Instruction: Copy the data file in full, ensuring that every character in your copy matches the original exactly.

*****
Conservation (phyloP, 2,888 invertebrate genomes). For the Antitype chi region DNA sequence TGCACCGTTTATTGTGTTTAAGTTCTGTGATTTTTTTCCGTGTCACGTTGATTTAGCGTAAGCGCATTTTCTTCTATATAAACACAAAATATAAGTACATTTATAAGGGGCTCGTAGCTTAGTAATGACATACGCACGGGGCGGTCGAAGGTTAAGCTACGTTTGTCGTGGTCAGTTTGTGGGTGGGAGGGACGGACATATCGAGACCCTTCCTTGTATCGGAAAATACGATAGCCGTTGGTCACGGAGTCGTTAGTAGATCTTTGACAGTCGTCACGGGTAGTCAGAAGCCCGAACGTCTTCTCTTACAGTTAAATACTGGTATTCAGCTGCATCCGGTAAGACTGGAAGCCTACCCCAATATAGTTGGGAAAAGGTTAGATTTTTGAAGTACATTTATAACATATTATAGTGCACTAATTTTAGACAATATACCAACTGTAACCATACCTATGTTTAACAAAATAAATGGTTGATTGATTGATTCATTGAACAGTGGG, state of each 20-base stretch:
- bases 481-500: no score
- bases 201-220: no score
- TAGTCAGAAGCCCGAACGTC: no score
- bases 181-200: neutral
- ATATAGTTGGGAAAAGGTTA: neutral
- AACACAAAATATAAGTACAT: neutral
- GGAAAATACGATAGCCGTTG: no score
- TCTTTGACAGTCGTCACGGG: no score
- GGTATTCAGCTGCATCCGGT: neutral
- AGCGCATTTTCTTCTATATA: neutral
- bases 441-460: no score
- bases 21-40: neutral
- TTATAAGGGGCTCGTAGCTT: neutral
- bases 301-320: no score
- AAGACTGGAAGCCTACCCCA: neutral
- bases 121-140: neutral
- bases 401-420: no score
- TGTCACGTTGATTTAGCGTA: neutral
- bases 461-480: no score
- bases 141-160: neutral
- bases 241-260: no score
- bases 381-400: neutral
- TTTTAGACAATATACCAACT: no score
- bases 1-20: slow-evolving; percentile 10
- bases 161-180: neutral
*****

Conservation (phyloP, 2,888 invertebrate genomes). For the Antitype chi region DNA sequence TGCACCGTTTATTGTGTTTAAGTTCTGTGATTTTTTTCCGTGTCACGTTGATTTAGCGTAAGCGCATTTTCTTCTATATAAACACAAAATATAAGTACATTTATAAGGGGCTCGTAGCTTAGTAATGACATACGCACGGGGCGGTCGAAGGTTAAGCTACGTTTGTCGTGGTCAGTTTGTGGGTGGGAGGGACGGACATATCGAGACCCTTCCTTGTATCGGAAAATACGATAGCCGTTGGTCACGGAGTCGTTAGTAGATCTTTGACAGTCGTCACGGGTAGTCAGAAGCCCGAACGTCTTCTCTTACAGTTAAATACTGGTATTCAGCTGCATCCGGTAAGACTGGAAGCCTACCCCAATATAGTTGGGAAAAGGTTAGATTTTTGAAGTACATTTATAACATATTATAGTGCACTAATTTTAGACAATATACCAACTGTAACCATACCTATGTTTAACAAAATAAATGGTTGATTGATTGATTCATTGAACAGTGGG, state of each 20-base stretch:
- bases 481-500: no score
- bases 201-220: no score
- TAGTCAGAAGCCCGAACGTC: no score
- bases 181-200: neutral
- ATATAGTTGGGAAAAGGTTA: neutral
- AACACAAAATATAAGTACAT: neutral
- GGAAAATACGATAGCCGTTG: no score
- TCTTTGACAGTCGTCACGGG: no score
- GGTATTCAGCTGCATCCGGT: neutral
- AGCGCATTTTCTTCTATATA: neutral
- bases 441-460: no score
- bases 21-40: neutral
- TTATAAGGGGCTCGTAGCTT: neutral
- bases 301-320: no score
- AAGACTGGAAGCCTACCCCA: neutral
- bases 121-140: neutral
- bases 401-420: no score
- TGTCACGTTGATTTAGCGTA: neutral
- bases 461-480: no score
- bases 141-160: neutral
- bases 241-260: no score
- bases 381-400: neutral
- TTTTAGACAATATACCAACT: no score
- bases 1-20: slow-evolving; percentile 10
- bases 161-180: neutral